Intel Corporation and the U.S. Department of Energy (DOE) announced plans to deliver the first supercomputer with a performance of one exaFLOP in the United States.
The $500 million system — named Aurora — being developed at DOE’s Argonne National Laboratory in Chicago is slated for delivery by Intel and sub-contractor Cray Inc. in 2021.
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The exaFLOP performance is equal to a quintillion floating point computations per second. The computer will be built with the ability to handle both traditional high-performance computing (HPC) and artificial intelligence (AI). Potential research projects range from developing extreme-scale cosmological simulations to researching new approaches for drug response prediction, to discovering materials to create more efficient organic solar cells.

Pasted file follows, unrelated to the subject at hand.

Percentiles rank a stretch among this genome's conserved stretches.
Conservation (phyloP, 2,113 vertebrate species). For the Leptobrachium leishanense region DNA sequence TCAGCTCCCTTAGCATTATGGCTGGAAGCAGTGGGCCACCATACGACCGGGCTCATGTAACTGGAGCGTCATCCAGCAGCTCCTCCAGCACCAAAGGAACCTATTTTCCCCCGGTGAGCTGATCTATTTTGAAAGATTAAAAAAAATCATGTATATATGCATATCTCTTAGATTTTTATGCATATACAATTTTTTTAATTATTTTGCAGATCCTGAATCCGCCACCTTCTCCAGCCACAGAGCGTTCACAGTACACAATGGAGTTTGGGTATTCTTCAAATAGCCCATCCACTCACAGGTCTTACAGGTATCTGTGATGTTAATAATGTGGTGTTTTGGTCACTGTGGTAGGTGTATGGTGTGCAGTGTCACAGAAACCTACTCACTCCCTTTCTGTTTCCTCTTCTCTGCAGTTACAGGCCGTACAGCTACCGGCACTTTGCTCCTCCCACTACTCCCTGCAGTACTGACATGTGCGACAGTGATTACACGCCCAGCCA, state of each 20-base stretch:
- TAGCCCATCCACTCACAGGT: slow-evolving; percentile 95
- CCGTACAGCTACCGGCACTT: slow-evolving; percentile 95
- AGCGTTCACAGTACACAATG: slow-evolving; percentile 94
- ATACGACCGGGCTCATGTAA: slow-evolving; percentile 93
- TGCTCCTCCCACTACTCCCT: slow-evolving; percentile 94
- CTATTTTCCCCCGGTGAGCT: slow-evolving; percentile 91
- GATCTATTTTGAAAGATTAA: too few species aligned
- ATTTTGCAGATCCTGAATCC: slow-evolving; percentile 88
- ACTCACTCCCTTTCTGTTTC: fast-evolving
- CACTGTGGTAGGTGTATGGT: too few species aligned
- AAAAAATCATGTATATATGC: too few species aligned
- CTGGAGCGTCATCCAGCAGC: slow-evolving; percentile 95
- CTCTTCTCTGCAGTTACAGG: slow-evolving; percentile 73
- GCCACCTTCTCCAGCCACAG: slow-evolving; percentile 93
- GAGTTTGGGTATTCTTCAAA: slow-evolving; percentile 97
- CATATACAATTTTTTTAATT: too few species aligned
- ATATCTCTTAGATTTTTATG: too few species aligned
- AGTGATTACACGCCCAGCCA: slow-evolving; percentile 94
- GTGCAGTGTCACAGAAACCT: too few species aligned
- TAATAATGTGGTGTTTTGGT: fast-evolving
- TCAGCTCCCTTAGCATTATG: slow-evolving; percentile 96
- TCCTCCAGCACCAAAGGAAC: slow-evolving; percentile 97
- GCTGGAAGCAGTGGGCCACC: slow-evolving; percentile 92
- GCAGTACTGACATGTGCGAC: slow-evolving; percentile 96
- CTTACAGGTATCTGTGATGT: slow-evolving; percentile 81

The Aurora supercomputer will be based on Intel technologies designed to combine AI and high-performance computing at extreme computing scale. Aurora will use Cray’s supercomputer system, named Shasta, which will comprise more than 200 cabinets and include Cray’s scalable interconnect and a software stack optimized for Intel architecture.